Chapter 20: Data Analysis Chapter 20: Data Analysis Database System Concepts, 6 th Ed. See www.db-book.com for conditions on re-use Chapter 20: Data Analysis Decision Support Systems Data Warehousing Data Mining Classification

More information

Selected Topics in Applied Machine Learning: An integrating view on data analysis and learning algorithms

Selected Topics in Applied Machine Learning: An integrating view on data analysis and learning algorithms Selected Topics in Applied Machine Learning: An integrating view on data analysis and learning algorithms ESSLLI 2015 Barcelona, Spain http://ufal.mff.cuni.cz/esslli2015 Barbora Hladká hladka@ufal.mff.cuni.cz

More information

A Content based Spam Filtering Using Optical Back Propagation Technique

A Content based Spam Filtering Using Optical Back Propagation Technique A Content based Spam Filtering Using Optical Back Propagation Technique Sarab M. Hameed 1, Noor Alhuda J. Mohammed 2 Department of Computer Science, College of Science, University of Baghdad - Iraq ABSTRACT

More information

CLASSIFICATION OF TRADING STRATEGIES IN ADAPTIVE MARKETS

CLASSIFICATION OF TRADING STRATEGIES IN ADAPTIVE MARKETS M A C H I N E L E A R N I N G P R O J E C T F I N A L R E P O R T F A L L 2 7 C S 6 8 9 CLASSIFICATION OF TRADING STRATEGIES IN ADAPTIVE MARKETS MARK GRUMAN MANJUNATH NARAYANA Abstract In the CAT Tournament,

More information

SPATIAL DATA CLASSIFICATION AND DATA MINING

SPATIAL DATA CLASSIFICATION AND DATA MINING , pp.-40-44. Available online at http://www. bioinfo. in/contents. php?id=42 SPATIAL DATA CLASSIFICATION AND DATA MINING RATHI J.B. * AND PATIL A.D. Department of Computer Science & Engineering, Jawaharlal

More information

Guido Sciavicco. 11 Novembre 2015

Guido Sciavicco. 11 Novembre 2015 classical and new techniques Università degli Studi di Ferrara 11 Novembre 2015 in collaboration with dr. Enrico Marzano, CIO Gap srl Active Contact System Project 1/27 Contents What is? Embedded Wrapper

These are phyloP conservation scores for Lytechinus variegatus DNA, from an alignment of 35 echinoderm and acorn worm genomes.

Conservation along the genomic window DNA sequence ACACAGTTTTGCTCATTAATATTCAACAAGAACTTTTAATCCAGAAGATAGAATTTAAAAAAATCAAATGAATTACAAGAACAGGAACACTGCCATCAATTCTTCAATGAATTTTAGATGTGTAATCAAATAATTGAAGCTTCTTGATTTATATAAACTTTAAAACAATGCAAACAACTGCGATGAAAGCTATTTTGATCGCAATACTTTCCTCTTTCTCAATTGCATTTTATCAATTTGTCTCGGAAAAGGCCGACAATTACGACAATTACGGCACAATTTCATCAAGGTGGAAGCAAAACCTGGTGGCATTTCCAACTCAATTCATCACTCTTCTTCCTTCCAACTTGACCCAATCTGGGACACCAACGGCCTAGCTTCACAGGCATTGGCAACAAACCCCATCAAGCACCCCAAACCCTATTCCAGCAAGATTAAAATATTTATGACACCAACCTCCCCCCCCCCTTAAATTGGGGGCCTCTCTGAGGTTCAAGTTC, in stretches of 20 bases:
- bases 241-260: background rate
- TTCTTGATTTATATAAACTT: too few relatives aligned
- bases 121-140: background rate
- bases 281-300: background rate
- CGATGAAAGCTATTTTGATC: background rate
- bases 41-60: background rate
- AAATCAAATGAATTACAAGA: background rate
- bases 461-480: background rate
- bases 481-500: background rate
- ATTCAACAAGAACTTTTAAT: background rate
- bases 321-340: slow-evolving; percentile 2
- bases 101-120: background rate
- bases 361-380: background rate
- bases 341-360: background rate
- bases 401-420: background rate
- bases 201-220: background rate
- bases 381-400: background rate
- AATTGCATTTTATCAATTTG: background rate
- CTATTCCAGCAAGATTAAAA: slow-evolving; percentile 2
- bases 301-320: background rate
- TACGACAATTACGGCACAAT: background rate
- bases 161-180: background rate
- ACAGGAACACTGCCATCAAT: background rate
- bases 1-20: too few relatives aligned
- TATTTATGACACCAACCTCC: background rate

More information

A crash course in probability and Naïve Bayes classification

A crash course in probability and Naïve Bayes classification Probability theory A crash course in probability and Naïve Bayes classification Chapter 9 Random variable: a variable whose possible values are numerical outcomes of a random phenomenon. s: A person s

More information

203.4770: Introduction to Machine Learning Dr. Rita Osadchy

203.4770: Introduction to Machine Learning Dr. Rita Osadchy 203.4770: Introduction to Machine Learning Dr. Rita Osadchy 1 Outline 1. About the Course 2. What is Machine Learning? 3. Types of problems and Situations 4. ML Example 2 About the course Course Homepage:

More information

Predicting the Stock Market with News Articles

Predicting the Stock Market with News Articles Predicting the Stock Market with News Articles Kari Lee and Ryan Timmons CS224N Final Project Introduction Stock market prediction is an area of extreme importance to an entire industry. Stock price is

More information

Machine Learning Capacity and Performance Analysis and R

Machine Learning Capacity and Performance Analysis and R Machine Learning and R May 3, 11 30 25 15 10 5 25 15 10 5 30 25 15 10 5 0 2 4 6 8 101214161822 0 2 4 6 8 101214161822 0 2 4 6 8 101214161822 100 80 60 40 100 80 60 40 100 80 60 40 30 25 15 10 5 25 15 10

More information

Data Mining Practical Machine Learning Tools and Techniques

Data Mining Practical Machine Learning Tools and Techniques Counting the cost Data Mining Practical Machine Learning Tools and Techniques Slides for Section 5.7 In practice, different types of classification errors often incur different costs Examples: Loan decisions

More information

Tracking Groups of Pedestrians in Video Sequences

Tracking Groups of Pedestrians in Video Sequences Tracking Groups of Pedestrians in Video Sequences Jorge S. Marques Pedro M. Jorge Arnaldo J. Abrantes J. M. Lemos IST / ISR ISEL / IST ISEL INESC-ID / IST Lisbon, Portugal Lisbon, Portugal Lisbon, Portugal

More information